advised Louis to keep the engine running and to be ready for a quick
get-a-way as we had seen a person in black pajamas, conical hat and slung
weapon, come out of the shadows from the area behind the operations building.
“Was it a good guy or bad guy?”, I wondered. I dismounted and approached
him, simultaneously unloosening the strap to my .45 caliber pistol and checking
my jungle knife, building my courage. The pajama-clad figure watched me approach,
his rifle still slung. I took him for a good guy. As I got closer
I could see his smile. He turned out to be the airport’s sole night
security. I pantomimed “telephone”, smiling back. He pointed to a phone
The Vietnamese female operator put me through to the home
of the Senior MAAG (Military Assistance Advisor Group) advisor in Dalat city,
atop the mountain, a army lieutenant colonel whom I had flown to Dalat with
his family earlier in the year on my only other flight into Dalat.
He had remained at his home anticipating a call. His reception party
was at the dirt strip, on the plateaued mountaintop waiting for us.
I advised that we may not be able to get into that strip as the cloud cover
was below the mountain tops. “Could he send a party down to the main
airfield?” “No!”, he replied, “The Vietcong controlled the roads
at night and ambushes had been experienced before.” It was too dangerous
to send a land party. I responded that we would take
off, climb on top of the cloud cover and try to find a hole through he cloud
bank and search for the strip. He provided me with several radio frequencies
from his jeep radio so we could communicate. I advised him how to position
the several jeeps he had along the airstrip so we would have a source of
lighting if we were successful in breaking through the cloud cover. The colonel
concurred. Thanking the night security man with a few bows, I
re-entered the Otter hoping our luck would hold and reviewed in my mind just
how fortunate we had been so far: flying instruments at night with no radar
tracking nor any knowledge of other aircraft in our vicinity; landing exactly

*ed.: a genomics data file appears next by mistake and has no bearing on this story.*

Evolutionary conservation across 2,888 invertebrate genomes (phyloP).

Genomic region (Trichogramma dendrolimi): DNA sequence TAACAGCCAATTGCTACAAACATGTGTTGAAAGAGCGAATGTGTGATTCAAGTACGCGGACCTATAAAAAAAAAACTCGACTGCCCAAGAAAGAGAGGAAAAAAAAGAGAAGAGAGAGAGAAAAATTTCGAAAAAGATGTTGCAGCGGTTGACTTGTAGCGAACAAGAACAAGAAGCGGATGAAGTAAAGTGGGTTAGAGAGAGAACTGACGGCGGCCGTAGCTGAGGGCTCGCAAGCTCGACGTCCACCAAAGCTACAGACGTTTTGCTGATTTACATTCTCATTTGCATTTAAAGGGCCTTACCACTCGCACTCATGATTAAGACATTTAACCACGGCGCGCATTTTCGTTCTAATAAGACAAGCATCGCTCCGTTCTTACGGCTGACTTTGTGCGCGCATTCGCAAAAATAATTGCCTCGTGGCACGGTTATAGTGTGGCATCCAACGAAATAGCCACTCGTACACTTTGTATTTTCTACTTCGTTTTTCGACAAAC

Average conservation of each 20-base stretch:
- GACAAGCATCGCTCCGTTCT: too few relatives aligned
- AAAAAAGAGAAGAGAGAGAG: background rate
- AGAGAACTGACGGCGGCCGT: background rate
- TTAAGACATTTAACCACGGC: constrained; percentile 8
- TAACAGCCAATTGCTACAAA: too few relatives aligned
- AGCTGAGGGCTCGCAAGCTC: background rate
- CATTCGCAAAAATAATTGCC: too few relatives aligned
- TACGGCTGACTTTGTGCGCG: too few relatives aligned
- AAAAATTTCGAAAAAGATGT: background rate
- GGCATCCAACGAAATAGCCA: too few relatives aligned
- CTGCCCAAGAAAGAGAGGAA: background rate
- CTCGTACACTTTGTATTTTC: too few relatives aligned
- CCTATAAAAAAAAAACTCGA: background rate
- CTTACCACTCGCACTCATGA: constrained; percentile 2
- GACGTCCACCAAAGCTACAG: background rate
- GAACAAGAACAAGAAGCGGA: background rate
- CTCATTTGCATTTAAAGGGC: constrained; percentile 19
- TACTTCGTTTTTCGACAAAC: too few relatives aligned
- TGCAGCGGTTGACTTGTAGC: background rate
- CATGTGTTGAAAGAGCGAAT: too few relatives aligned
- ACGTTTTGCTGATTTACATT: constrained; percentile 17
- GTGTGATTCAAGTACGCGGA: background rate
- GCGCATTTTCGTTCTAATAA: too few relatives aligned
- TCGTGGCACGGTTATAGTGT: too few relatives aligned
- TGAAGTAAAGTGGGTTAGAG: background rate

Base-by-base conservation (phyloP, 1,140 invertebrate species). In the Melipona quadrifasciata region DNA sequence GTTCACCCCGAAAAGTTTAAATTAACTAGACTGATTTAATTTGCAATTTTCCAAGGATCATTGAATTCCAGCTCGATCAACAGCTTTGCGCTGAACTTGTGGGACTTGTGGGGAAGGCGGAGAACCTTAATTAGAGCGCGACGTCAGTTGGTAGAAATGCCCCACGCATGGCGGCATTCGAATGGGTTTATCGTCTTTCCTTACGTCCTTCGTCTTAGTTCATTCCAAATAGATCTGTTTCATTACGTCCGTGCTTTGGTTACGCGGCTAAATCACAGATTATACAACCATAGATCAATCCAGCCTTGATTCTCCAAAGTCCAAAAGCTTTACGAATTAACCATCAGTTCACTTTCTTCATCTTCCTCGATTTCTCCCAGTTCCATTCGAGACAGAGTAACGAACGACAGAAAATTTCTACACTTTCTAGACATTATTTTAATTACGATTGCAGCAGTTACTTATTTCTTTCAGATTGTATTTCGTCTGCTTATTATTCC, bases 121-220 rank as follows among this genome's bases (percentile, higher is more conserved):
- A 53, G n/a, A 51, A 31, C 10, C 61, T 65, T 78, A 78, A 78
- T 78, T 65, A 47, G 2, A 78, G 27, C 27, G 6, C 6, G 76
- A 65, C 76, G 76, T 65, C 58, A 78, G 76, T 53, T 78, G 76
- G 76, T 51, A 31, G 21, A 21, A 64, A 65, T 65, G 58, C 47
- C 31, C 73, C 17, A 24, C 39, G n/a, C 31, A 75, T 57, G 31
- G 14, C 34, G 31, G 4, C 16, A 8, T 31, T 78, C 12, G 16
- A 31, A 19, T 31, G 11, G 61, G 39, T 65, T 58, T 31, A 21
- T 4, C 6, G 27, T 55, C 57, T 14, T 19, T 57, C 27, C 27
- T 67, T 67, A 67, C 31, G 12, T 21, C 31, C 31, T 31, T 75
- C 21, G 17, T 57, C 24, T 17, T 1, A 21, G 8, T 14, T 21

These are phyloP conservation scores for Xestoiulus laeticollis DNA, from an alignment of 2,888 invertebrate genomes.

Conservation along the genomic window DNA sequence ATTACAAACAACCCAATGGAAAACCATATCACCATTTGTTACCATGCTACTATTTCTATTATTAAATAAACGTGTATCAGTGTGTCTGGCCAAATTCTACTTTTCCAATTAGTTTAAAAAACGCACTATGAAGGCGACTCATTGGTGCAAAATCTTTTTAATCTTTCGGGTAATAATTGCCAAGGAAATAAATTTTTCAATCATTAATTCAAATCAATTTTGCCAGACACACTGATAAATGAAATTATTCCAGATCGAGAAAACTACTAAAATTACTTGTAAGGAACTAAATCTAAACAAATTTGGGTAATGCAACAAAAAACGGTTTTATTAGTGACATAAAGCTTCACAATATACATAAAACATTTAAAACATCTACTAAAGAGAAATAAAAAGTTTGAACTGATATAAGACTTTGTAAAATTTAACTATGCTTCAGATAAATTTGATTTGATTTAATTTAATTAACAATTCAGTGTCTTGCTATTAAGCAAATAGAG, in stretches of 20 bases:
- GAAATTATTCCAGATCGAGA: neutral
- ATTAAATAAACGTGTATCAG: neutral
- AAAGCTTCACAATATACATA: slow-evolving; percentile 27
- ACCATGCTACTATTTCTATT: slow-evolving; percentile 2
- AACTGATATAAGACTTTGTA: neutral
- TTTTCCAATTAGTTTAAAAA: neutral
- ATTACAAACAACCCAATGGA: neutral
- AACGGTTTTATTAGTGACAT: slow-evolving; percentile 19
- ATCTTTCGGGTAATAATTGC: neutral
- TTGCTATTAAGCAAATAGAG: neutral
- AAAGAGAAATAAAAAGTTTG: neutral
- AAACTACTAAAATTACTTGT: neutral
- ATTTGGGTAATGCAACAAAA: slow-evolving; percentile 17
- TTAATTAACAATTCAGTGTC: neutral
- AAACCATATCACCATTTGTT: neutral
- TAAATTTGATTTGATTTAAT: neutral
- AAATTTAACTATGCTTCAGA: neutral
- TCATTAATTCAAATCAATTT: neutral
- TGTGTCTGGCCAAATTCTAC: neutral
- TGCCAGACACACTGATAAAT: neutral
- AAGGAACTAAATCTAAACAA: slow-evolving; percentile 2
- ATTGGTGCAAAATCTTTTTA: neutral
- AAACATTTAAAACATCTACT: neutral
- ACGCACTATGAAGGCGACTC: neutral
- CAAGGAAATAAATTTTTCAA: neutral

where we needed to land to miss unbeknownst piles of construction materials;
and encountering a pajama-clad person who could have been on the wrong side.
So far, so good!
We were soon in the clouds again, climbing in orientation
with the direction of the valley to avoid collision with the known, close-by
mountains. We broke out on top, finally, heading in the direction of
Dalat city. We concentrated on searching for a break in the clouds
and spotted a lighted reflection coming from the city below. Checking
the horizon left to right we were again over the extensive cloud bank.
Suddenly and unexpectedly a small hole appeared exposing the cities lights.
We cut power and lowered the nose steeply, making it through the small tunnel
of hope, leveling off several hundred feet above the city. We radioed
the MAAG chief that we were over the town headed east toward the airstrip
and would flash our landing lights. He “Rogered!”, had his jeeps flash
their lights, and we responded, “Field in sight!”
The lighting provided by the jeeps was perfect.
There were also smudge pots along both sides of the runway, an
unexpected assist which helped us in setting up our low approach. We
completed our checklist and landed. Upon deplaning we turned the blood
over to a South Viet army surgeon. He bowed and we bowed in return
to his gesture of appreciation. There were nearly a hundred Vietnamese
smiling and waving plus the colonel and his small MAAG contingent.
Their reception was heartwarming and happy. There was clapping and
excitement. We were made to feel like brothers-in-arms---“BLOOD BROTHERS!
*11-place DeHavilland airplane with STOL (Short Take-Off/Landing capability)
This article was published in the LOGBOOK, a tri-annual publication
of the Army Otter-Caribou Association, July 1993 edition.